France has found itself in a terrible state. As the Gilets Jaunes protests continue apace, it seems appropriate to think about some of the contributing factors to France’s malaise, as starting-points for prayer and foils to our own political concerns in the Anglosphere. France could be a strong nation, given the right conditions. She is not short of intellectuals, good soil, engineering works, and sea-access.

The current protests are made up of disparate groups of people. There are centrists, conservatives, libertarians, socialists, fascists, and various shades in-between. Such a group is welded together by its intuitive grasp of the point that France is fundamentally sick as a nation – which I say as someone with French blood.

Macron presents himself as a supporter of capitalist reform. Compared with many on the hard-left, he may appear right-wing; from a conservative perspective, however, he is very much a centrist. Centrism cannot help France out of its current problems. Centrism is fundamentally a system of compromise: it promises civic harmony by giving something to each of the groups and ideologies that make demands of it. This is not conducive to long-term prosperity and cohesion, despite the claims made by so-called “moderates”.

The centre responds to the loudest voice: it shifts as it acknowledges the call of a worldly master. Our culture wars are evidence of this. The political correctness groups have drawn the centrists into their fold, leaving conservatives without support, without reasonable acknowledgement. The centrism of Tony Blair, David Cameron, Barack Obama and others has left our societies more divided than ever.

Right and wrong are not matters for compromise, but for zeal: if you love the Good, you should do everything in your power to promote it and everything in your power to overcome evil. Half-hearted support for righteousness is not honourable, but despicable. In practical terms, the same rule applies to a number of situations. Would you rather have a doctor who did everything he could to fight the disease that was killing you, or would you rather a doctor who said, “We need to listen to what the disease is saying and find a solution that meets the needs of all parties concerned”?

This spirit of compromise is killing western civilisation, both European and American. If France is to be regenerated, she must choose the good and give herself wholeheartedly to it. One of the first things that she must end, through repentance and preaching of the Gospel, is the corrosive secularism that stains her national soul. The Wars of Religion were a major contributing factor to the secularist spirit that arose during the French Revolution. The Massacre of the Huguenots on St Bartholomew’s Day, in which Frenchman killed Frenchman,  allowed many to argue that the state should not be involved in religion, so that no one party would have too much power.

Others argued that the Church had become an instrument of deceit and oppression in the hands of the king (much as Bolshevik propagandists did in imperial and post-imperial Russia). They wanted a state that would leave religion alone, to be what it could be. There was also that anger of the atheists and the non-religious theists, who condemned organised religion as so much superstition. The extremists in this group wanted to destroy the Church. It was in this fervour during the French Revolution, that the term “rationalist” began to lose its original meaning, and became a term of superiority, used to deride the religious.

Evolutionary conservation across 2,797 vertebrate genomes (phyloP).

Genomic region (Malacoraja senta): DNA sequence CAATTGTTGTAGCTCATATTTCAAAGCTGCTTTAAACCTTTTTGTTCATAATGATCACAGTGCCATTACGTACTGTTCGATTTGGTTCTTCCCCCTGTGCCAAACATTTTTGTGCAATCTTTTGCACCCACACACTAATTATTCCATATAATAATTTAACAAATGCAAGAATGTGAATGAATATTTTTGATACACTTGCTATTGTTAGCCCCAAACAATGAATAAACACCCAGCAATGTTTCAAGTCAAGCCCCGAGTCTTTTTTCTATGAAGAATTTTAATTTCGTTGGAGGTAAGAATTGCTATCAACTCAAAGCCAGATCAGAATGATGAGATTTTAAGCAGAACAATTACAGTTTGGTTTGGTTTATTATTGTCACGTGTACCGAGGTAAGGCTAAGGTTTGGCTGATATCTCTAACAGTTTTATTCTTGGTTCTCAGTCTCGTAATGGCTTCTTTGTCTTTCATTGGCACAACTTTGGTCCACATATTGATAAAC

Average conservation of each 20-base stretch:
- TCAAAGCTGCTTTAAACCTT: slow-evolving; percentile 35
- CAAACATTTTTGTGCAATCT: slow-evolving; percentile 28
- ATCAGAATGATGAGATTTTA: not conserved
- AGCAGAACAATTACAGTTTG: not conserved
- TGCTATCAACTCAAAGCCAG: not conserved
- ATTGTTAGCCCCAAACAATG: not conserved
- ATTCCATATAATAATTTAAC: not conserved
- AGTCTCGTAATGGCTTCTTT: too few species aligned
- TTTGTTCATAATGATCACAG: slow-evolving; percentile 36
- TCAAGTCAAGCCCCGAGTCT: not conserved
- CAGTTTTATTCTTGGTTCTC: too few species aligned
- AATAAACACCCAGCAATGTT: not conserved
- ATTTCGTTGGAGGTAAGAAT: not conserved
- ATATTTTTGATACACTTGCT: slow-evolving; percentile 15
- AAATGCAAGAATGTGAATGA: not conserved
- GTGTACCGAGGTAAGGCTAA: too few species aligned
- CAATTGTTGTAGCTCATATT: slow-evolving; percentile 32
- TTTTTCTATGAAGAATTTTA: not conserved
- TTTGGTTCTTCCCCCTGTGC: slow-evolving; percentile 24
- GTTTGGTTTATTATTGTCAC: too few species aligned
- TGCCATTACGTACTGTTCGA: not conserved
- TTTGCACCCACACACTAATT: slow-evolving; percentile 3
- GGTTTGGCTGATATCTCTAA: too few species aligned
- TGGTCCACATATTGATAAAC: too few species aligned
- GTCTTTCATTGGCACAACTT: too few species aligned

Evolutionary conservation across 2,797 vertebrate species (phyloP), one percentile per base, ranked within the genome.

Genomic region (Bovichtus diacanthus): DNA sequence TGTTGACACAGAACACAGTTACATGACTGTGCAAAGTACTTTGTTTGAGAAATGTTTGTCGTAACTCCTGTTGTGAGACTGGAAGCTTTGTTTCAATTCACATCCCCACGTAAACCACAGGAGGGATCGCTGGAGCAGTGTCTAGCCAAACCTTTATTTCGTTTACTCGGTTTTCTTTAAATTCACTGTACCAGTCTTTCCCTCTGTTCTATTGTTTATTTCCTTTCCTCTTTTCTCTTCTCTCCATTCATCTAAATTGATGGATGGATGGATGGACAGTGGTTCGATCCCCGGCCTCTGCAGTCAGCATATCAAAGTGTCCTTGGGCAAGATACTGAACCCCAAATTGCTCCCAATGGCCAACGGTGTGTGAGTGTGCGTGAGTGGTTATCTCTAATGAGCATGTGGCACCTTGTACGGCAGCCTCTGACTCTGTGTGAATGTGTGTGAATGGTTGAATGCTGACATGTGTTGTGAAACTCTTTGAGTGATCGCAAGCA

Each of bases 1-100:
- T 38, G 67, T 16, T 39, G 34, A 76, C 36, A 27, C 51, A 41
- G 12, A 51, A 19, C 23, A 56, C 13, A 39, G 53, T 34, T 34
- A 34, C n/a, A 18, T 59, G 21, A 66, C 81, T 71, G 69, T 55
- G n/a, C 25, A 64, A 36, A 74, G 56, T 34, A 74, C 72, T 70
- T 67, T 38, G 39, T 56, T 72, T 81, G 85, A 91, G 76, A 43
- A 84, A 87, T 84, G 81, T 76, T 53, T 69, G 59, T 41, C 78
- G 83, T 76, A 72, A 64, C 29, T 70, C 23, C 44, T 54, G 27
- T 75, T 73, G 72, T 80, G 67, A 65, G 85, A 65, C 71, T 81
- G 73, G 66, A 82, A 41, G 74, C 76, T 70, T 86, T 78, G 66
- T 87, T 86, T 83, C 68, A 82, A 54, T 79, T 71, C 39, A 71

(Knowledge rationalism holds that some synthetic propositions can be known a priori. Concept rationalism holds that certain concepts are innate.)

In the abandonment of traditional Catholicism (and Calvinist Protestantism), along with the concomitant efforts to keep Christianity from the public sphere, France fell into the socialist philosophy that sprang from Karl Marx and Friedrich Engels following the end of imperial government under Napoleon III, smashed by the Prussian victory at Sedan. Following the horrors of WWI, nihilism and existentialism began to take root in French culture. Slowly but surely, the spirit summed up in the Greek phrase, “Man is the measure of all things”, took hold of France.

The collapse of the French Empire, and the influx of foreign nationals from former colonies, added to this spirit. In a multicultural world, many accepted relativism as a means of promoting harmony and alleviating guilt for the crimes of “colonial aggression and oppression”. The complexity of judging the merits and demerits of colonial rule made trite aphorisms preferable to the harder task of standing back from an emotionally-charged subject and assessing where things went well and where things went wrong.

This last point has subsequently been strengthened by the failure of the Neocon agenda under George W Bush and others. France opposed the second invasion of Iraq in the early 2000s, and continues to feel vindicated seeing the mess that has ensued in that country. Such a politically-conscious nation as France is sensitive to events and remembers them. The toxic culture of fear and anger has not lessened, as migrants from Africa and the Middle East have unlawfully sought entry into Europe following the destabilisation of those regions.

How, then, can France confront these demons from her past and present, and find unity and prosperity. The simple answer is that, of herself, she cannot. It is very naïve to think that unity in the fullest sense of the word can be achieved. There will always be those who oppose the Gospel. We pray that as many as possible will become Christians, and this must be a work of God – but the first step towards that goal is confronting our own error our own mistakes and misjudgements. Repentance, as for all nations, is the road of righteousness the Eldest Daughter of the Church must walk, if she is to find the peace she desires.